Osteoporosis: What You Can Do Now

Did you know that one in three women over the age of 50 will experience an osteoporotic fracture? That is quite a few women affected by this disease. While most often associated with women, osteoporosis also affects men. One in five men over the age of 50 will also suffer some kind of osteoporotic fracture.

What is Osteoporosis?

The definition of osteoporosis is "porous bone", more specifically meaning that the quality and density of a person's bones is reduced over time. As those bones become more porous, they become more fragile and the risk of breaking a bone becomes increased. Unfortunately there are often no visible symptoms of this bone quality decline until a person experiences a break or fracture.

Our bodies are living tissue, and therefore constantly changing. They begin growing and getting more dense from the moment we are born until our early 20s. This is when bones are at their peak bone mass"; at their strongest during this time.

Bones undergo a constant remodeling process, which is where bone cells dissolve and are absorbed, while new cells are formed. This ongoing process is what keeps our bones strong and healthy. For people with osteoporosis, the dissolution and loss of bone cells outpaces the growth of new bones.

What Causes Osteoporosis?

The leading cause if a lack of certain hormones. In women this is a low level of estrogen, and for men it is a low level of the androgen hormone. After menopause, women experience lower levels of estrogen which then can further contributes to the loss of bone density.

Osteoporosis occurs over a number of years. While menopause and older age are commonly associated with this disease, the damage to bones can begin much earlier. Our bodies need both calcium and phosphate to facility the remodeling process of bone growth. Calcium is necessary for multiple functions in the body throughout our entire lives, so without sufficient levels of this mineral our bodies cannot function or grow properly.

A lack of weight-bearing exercise can also contribute to weaker bones. Because bones are living tissue, weight-bearing physical activity causes new bone tissue to form, which in turn makes bones stronger. Both bones and muscles will become stronger with this kind of exercise.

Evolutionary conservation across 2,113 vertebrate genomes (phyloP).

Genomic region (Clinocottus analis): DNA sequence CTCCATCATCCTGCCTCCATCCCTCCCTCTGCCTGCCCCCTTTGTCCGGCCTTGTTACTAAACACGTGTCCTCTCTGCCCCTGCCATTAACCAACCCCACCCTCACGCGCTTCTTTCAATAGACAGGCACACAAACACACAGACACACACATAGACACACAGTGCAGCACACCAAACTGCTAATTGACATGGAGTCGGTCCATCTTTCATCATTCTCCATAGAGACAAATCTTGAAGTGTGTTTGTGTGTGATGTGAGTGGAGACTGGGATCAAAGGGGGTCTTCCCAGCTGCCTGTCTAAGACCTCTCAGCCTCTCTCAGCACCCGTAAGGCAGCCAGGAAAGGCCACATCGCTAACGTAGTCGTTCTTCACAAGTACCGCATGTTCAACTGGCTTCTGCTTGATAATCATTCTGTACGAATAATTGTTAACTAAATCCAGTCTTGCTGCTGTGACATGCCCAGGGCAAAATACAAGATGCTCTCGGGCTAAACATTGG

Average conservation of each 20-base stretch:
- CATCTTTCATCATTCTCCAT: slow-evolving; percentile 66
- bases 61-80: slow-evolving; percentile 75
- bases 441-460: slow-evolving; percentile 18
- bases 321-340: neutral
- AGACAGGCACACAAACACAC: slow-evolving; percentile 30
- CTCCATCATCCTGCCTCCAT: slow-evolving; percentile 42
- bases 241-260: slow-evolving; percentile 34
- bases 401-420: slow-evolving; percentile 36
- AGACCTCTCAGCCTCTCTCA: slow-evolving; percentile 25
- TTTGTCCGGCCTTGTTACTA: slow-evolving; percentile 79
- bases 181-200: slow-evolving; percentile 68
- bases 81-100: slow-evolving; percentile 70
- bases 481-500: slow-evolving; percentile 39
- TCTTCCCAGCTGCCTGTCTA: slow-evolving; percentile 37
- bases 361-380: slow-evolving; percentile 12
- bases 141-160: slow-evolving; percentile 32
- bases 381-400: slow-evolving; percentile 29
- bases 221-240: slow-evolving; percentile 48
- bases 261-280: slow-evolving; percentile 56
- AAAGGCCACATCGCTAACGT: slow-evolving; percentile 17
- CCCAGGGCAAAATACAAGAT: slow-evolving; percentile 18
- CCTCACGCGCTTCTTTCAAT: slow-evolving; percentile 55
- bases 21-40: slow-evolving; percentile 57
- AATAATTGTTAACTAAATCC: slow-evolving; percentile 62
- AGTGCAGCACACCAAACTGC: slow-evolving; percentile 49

Other Risk Factors

Here are additional risk factors to be aware of. While some you have no control over, others can be changed, particularly the lifestyle choices that will be positive changes in your life overall.

  • Caucasian and Asian women run a higher risk of developing osteoporosis.
  • Smoking has been proven to have a direct effect on decreasing bone density.
  • Small-framed people or those who are very thin
  • Prolonged use of certain medications
  • Excessive alcohol use
  • Rheumatoid arthritis
  • Family history of osteoporosis
  • Sedentary lifestyle


Can Osteoporosis Be Predicted?

There are bone density tests that your healthcare provider can perform to diagnose osteoporosis before a break or fracture occurs. These tests estimate the density of your bones and can determine how much risk you are at of a fracture occurring. This test uses X-rays to measure how much calcium and other necessary bone minerals are contained in a particular segment of gone. Most common areas to test are in the hips, spine and sometimes the forearm.

Ask your healthcare provider about a bone density test. Your doctor is also likely to perform this test if a person is getting shorter, literally losing height. Typically a person who has lost around 4cm of height may have compression fractures in their spine that is caused by the onset of osteoporosis.

While there is no "cure" for this silent disease, certain lifestyle choices can help with reducing your risk. As noted above, a healthy and active lifestyle has a very positive effect on the development of osteoporosis.

The Villas Senior Care Community

The Villas Senior Care Community in Sherman is dedicated to providing the highest quality of care for seniors from independent living settings up to long-term skilled nursing. You can learn more about our campus, our history and our commitment to care by visiting our website.

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Friday, February 28, 2020

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